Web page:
by Charles Ornstein, ProPublica.
Over the weekend, the U.S. Department of Health and Human Services began unveiling its effort to fix Healthcare.gov, the home for the federal insurance marketplace. Part of that was a blog post soliciting comments from folks who have tried the site.
“Most importantly, we want to hear from you, and make sure that your experience with HealthCare.gov is a positive one. If you have any comments, either complimentary or critical, please let us know by sharing your feedback at https://www.healthcare.gov/connect/. We’ve already heard so many stories of individuals getting health insurance for the first time, and we are dedicated to making that possible for all Americans.”
The Obama administration has not always been transparent about Healthcare.gov: A case in point is how HHS has withheld the number of people who have been able to successfully enroll. But in this instance, the administration allowed comments to the blog post to be seen by all (after moderating them and removing identifying information). Commenters’ identities were not verified and they are identified by whatever name they entered.
As of yesterday afternoon, we counted more than 500 comments. My colleague Mike Tigas pulled them from the site, and I’ve been analyzing the feedback.
“Repeal Obamacare,” several commenters wrote, making political statements based on the website’s problems.
Some urged patience: “Turn off the TV and stop listening to the naysayers,” Darlene wrote. “Its [sic] better to wait patiently and get great health care than to get emotional and frustrated and wind up with NO healthcare…”
Others, like Kim, offered to help: “I have a home office and am VERY tech savvy. I would like to be able to help in whatever way I can.”
By and large, however, the feedback has been negative. While some comments root for the site’s failure, many are from people who’ve tried to use the site without success. Some pose specific questions; others voice general frustrations. Because their identities and contact information aren’t listed (for understandable reasons), there was no way to verify their stories.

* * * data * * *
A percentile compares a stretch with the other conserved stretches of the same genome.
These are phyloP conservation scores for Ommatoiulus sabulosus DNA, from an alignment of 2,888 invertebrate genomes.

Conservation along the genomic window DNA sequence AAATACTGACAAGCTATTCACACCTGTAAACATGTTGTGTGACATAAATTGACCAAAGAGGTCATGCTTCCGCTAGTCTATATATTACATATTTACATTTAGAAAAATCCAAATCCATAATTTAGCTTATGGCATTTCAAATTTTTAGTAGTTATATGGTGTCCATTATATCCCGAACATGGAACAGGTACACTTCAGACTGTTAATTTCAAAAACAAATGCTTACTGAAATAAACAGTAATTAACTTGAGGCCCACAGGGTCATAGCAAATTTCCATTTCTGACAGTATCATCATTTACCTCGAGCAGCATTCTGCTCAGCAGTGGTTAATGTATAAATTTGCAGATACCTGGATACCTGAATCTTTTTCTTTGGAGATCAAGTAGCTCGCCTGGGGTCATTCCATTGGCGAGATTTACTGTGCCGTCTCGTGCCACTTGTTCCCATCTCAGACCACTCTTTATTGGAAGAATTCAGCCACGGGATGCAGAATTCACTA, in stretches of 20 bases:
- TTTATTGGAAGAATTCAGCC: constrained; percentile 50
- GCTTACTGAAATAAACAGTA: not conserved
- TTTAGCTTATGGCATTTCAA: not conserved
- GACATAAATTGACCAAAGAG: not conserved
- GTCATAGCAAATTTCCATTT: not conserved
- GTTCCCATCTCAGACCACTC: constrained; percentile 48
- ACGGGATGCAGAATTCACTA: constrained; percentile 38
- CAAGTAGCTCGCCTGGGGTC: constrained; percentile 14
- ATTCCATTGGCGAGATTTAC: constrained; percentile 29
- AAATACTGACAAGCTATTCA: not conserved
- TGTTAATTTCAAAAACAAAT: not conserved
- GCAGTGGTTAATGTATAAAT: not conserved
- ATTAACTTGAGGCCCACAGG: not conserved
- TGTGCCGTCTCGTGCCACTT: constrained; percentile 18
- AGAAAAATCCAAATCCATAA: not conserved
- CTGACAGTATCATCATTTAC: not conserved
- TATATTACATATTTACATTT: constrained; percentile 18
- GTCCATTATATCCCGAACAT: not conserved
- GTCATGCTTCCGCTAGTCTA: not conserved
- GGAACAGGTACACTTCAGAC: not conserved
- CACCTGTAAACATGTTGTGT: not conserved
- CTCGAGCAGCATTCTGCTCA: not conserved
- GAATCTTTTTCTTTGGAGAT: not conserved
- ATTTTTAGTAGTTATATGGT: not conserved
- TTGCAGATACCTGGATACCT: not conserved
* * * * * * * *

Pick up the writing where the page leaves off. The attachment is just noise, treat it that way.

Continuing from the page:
The problems touch people from all over the country. The posts below have been trimmed for length, but the original grammar and spelling are used (even if they contain errors).
Wrongly Listed As Jailed
“Website said my wife and I were ineligible due to current incarceration. We have never been arrested in our lives, both 63!!!!!!!!!!!!!!!!!!!!!!!,” Fred wrote on Oct. 21.
Health Problems Made Worse
“I have a pre-existing condition …. a-fib…..and actually had an attack after getting frustrated with this confusing mess,” Bill wrote on Oct. 22. (A-fib refers to atrial fibrillation, an abnormal heartbeat.)
Daughter Is Listed as Husband
“I am having difficulty with my account,” Joanna wrote on Oct. 22. “It appears that my daughter was added twice so that I now have two daughters with the same name and social security number. I am unable to delete one of them. Also, the drop down menu that relates to what relationship someone is to another is faulty. I choose that my husband is the father of our daughter and that my daughter is a dependant [sic] to me and my husband. What it actually shows though is that my daughter is a stepdaughter to her father and that my daughter is now both my husband and I’s parent. ”
“I can sign in … but cannot see the plans available to me — they claim my identity has been compromised. So frustrating!” Rhonda wrote on Oct. 22.
Going in Circles
“I have been trying to get into the system since the beginning,” Marion wrote on Oct. 22. “I have created 3 different accounts and am not able to log into any of them. When I request the user ID or to reset the password it throws me back to the log in page where I can’t login because it says I don’t have an account. When I try to reset the password with the email I used it, I never get an email to validate my account. I won’t let me create another account telling me I already have an account. I feel like I keep going around in circles. Will I ever be able to set up an account? “Click here for reuse options!
Copyright 2013 The National Memo